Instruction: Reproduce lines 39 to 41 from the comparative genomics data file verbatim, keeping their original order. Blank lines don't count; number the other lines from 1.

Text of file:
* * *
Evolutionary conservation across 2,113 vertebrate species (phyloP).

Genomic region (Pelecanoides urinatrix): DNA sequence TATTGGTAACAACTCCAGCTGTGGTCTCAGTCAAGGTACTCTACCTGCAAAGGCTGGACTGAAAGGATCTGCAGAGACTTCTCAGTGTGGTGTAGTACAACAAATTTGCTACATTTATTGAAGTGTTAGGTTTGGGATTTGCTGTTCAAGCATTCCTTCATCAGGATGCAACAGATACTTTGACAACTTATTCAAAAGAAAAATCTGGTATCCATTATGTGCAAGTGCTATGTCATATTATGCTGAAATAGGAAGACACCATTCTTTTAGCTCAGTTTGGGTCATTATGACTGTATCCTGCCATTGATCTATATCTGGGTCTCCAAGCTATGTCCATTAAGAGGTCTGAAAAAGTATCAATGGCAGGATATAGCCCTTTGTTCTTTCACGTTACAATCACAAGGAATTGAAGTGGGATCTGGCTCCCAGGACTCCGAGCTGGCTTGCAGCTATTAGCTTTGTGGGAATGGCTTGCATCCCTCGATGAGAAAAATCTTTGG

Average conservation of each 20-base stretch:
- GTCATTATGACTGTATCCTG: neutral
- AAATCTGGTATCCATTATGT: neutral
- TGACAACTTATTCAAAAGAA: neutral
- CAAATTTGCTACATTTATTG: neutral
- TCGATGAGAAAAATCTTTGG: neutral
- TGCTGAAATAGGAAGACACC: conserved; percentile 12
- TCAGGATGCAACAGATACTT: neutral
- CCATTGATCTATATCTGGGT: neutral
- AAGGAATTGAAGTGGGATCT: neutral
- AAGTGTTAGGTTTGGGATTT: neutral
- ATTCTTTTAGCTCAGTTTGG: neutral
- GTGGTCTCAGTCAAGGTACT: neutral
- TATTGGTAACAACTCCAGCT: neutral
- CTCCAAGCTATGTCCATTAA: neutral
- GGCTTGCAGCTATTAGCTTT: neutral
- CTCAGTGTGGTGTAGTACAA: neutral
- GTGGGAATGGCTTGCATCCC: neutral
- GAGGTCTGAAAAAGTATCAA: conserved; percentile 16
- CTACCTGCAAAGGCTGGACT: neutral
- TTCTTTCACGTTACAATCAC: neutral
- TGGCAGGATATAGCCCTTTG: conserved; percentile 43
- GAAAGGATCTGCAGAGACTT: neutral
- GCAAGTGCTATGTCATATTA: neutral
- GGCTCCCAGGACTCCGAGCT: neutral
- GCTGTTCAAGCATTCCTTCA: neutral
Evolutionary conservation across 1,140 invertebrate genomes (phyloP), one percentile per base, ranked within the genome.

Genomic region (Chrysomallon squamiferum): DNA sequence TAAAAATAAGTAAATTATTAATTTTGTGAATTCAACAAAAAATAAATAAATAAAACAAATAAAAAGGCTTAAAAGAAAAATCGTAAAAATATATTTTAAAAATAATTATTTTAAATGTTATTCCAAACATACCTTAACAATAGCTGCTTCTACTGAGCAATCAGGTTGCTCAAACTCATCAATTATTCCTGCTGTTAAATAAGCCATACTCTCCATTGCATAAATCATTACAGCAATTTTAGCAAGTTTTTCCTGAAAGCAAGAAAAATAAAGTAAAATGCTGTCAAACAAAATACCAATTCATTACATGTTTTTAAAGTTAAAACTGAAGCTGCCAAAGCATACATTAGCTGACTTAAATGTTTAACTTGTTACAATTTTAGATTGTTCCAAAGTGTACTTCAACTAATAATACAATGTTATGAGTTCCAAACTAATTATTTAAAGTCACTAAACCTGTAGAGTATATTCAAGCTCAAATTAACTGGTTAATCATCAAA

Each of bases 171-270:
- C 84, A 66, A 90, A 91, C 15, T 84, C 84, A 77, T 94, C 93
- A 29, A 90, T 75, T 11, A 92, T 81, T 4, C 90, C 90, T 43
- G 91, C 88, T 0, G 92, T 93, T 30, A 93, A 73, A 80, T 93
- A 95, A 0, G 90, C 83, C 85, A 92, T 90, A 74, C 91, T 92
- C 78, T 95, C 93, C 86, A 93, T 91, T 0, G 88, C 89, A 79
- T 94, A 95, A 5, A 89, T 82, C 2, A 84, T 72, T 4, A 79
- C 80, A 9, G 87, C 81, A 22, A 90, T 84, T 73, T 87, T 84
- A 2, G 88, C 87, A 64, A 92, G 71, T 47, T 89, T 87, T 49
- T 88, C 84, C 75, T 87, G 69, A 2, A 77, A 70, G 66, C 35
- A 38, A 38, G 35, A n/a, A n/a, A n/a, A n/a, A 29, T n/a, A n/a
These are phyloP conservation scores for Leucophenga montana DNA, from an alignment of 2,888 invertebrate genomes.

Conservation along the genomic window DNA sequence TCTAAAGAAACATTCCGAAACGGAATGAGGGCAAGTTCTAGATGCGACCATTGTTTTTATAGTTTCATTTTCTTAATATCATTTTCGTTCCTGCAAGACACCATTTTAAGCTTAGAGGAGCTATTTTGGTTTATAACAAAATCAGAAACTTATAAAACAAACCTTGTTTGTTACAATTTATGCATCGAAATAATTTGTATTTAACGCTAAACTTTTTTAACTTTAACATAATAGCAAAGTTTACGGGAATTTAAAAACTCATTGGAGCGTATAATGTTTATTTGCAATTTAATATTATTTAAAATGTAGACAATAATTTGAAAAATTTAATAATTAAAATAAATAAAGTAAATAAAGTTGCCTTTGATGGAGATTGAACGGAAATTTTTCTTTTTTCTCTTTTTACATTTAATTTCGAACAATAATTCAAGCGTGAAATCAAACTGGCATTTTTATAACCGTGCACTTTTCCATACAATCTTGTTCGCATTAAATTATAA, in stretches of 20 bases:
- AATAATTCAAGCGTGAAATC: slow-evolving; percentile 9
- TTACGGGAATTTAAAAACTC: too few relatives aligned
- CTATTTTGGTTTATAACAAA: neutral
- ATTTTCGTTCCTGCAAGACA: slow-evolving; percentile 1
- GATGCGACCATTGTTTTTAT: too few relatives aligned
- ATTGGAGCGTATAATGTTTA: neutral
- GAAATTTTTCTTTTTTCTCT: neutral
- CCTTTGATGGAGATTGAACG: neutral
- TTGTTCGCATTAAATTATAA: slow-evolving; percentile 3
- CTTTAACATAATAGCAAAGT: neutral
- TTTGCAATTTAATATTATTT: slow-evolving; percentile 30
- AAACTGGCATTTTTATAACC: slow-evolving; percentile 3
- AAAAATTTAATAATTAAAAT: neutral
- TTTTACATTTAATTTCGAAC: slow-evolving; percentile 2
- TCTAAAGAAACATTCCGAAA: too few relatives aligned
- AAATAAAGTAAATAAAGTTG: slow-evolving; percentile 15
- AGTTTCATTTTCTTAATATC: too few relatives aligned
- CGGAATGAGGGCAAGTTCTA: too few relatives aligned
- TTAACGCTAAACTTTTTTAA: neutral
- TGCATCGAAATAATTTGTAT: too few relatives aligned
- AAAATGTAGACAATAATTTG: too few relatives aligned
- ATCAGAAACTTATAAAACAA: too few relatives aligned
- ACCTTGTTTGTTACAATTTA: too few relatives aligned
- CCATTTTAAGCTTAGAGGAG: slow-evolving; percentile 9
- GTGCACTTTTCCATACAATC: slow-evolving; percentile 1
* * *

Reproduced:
- A 2, G 88, C 87, A 64, A 92, G 71, T 47, T 89, T 87, T 49
- T 88, C 84, C 75, T 87, G 69, A 2, A 77, A 70, G 66, C 35
- A 38, A 38, G 35, A n/a, A n/a, A n/a, A n/a, A 29, T n/a, A n/a